3. Learn as MUCH as you can.
Once I chose which theme I wanted to work with and had my site set up, I realized that I didn’t know a whole lot of anything about CSS or coding. I remember opening up my new WordPress Site and my Genesis theme and crying because I was in completely over my head. My husband got frustrated with me because we spent a small start up fortune moving my site over ($100 or so for hosting and another $90 or so on my new theme and framework…). After I cried, wallowed in self pity and wondered what I thought I was doing (“Surely I can’t design a site as good as so-and-so’s…”) I made my mind up that I was going to learn. I spent hours in the StudioPress forum reading and studying.
Most of what I learned in the beginning, I learned through trial and error. I did a lot of Googling and searching. I broke my site (and by “broke” I mean that I got the dreaded white screen of death indicating that I couldn’t access my site) at least 50 times before I ever got ready to actually launch my design.
If you’ve played around with html and coded any in Blogger, then jumping into CSS won’t be as big of a deal. Once I got my bearings straight and got going, I realized that I knew more about what I was doing that someone who had never tinkered with code before. If you’re looking to jump start your business and your learning curve, check out some of the Workshops offered over at The Blog Designer’s Network. They offer basic and advanced classes that are perfect for someone who is just starting out. W3 Schools is another great resource for getting started. They walk through basic and advanced CSS and can teach you pretty much everything you might want to know about CSS.
4. Find Yourself a Mentor.
Now, this one isn’t a must, but I can’t tell you how helpful it was for me to have someone who was familiar with the business and had succeeded as a designer who was willing to help me out and offer me advice to get me started. Some people may be kind enough to offer advice for free (like I’m doing now) and others may charge you. If you’re serious, I recommend learning from someone who’s already been there. I’m generally up to answering questions (though please keep in mind before you blow up my inbox that I physically can NOT answer every single email, which again, is why I’m writing these posts) and there are other designers I know who are willing to offer some guidance.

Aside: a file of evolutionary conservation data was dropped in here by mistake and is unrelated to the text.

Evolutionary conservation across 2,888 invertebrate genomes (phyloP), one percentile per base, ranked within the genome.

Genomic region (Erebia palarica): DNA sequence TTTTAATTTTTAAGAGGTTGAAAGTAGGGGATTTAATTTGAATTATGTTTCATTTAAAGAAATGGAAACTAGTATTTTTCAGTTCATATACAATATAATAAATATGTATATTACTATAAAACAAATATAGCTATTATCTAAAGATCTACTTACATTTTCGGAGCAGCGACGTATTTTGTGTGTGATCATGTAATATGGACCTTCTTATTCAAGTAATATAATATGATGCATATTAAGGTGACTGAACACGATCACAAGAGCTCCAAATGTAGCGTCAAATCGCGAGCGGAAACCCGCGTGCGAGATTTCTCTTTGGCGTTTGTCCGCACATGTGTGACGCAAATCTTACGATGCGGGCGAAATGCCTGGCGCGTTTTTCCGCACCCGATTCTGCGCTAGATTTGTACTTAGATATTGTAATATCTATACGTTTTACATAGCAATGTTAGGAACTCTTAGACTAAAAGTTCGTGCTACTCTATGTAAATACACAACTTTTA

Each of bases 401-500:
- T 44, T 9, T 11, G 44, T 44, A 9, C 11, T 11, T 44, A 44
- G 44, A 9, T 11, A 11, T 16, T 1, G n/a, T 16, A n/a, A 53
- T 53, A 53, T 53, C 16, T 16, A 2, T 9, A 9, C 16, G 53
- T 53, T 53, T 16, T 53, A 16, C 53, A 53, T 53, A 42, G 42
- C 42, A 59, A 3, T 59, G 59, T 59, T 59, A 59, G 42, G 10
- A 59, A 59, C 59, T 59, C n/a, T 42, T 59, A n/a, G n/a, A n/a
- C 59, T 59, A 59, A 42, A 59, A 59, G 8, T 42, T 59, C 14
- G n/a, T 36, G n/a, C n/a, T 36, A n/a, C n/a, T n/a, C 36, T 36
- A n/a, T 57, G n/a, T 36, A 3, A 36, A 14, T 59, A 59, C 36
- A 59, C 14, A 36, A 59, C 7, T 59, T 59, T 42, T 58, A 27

There are also workshops and coaching sessions provided and offered by a variety of different resources (again, the Blog Designer Network being a big one) that you do have to pay for to gain access to. If you opt to purchase your theme from StudioPress, there are tutorials and a great support forum and team there willing to help and answer questions as well.
5. Start Designing.
Next post I’m going to talk more in detail about building your profile and how to acquire clients, but for now I want to leave you with this piece of advice: just start designing. Design for yourself. Design test sites. Design logos. Use different color schemes. Experiment with fonts. For those of you who have been hanging around here for a while, you know that I’m constantly changing things and playing around with my design. Whether I’m tinkering with code or playing with new fonts and colors, I’m always designing something. You only get better with practice. Just like a photographer has to shoot daily to get better, you will need to design daily. Create a dummy site where you can break and fix your site over and over again to see how far you can push it. Even if you never use the designs you’re playing with, if you think they are a good representation of your work, you can always take screenshots and use them to get your portfolio started. At this point, nothing you do is going to be wasted.
6. DON’T book a Client until you’re ready.
This is one thing that I can’t stress enough. I know that the key goal to being a blog or web designer is to gain clients and build your business. However, designing for clients (more specifically clients that you don’t know) before you are ready is only going to stress you out. Take some time, practice on your test sites, and get the feel of what you’re doing. Nothing is more stressful than having a client that you don’t know desire a layout or a design that you don’t know how to create. Trust me.
Was this helpful at all to anyone who has thought about or is thinking about starting their own business? In the coming posts, I’m going to talk about Portfolio Building, Pricing, Growing your Business, where I find design inspiration, and a handful of other things that I keep mulling around in my head.
If you have a specific question that you’d like me to answer, feel free to leave them in the comments or shoot me a message. I’m going to try to answer everyone’s questions, so don’t hesitate to send them to me!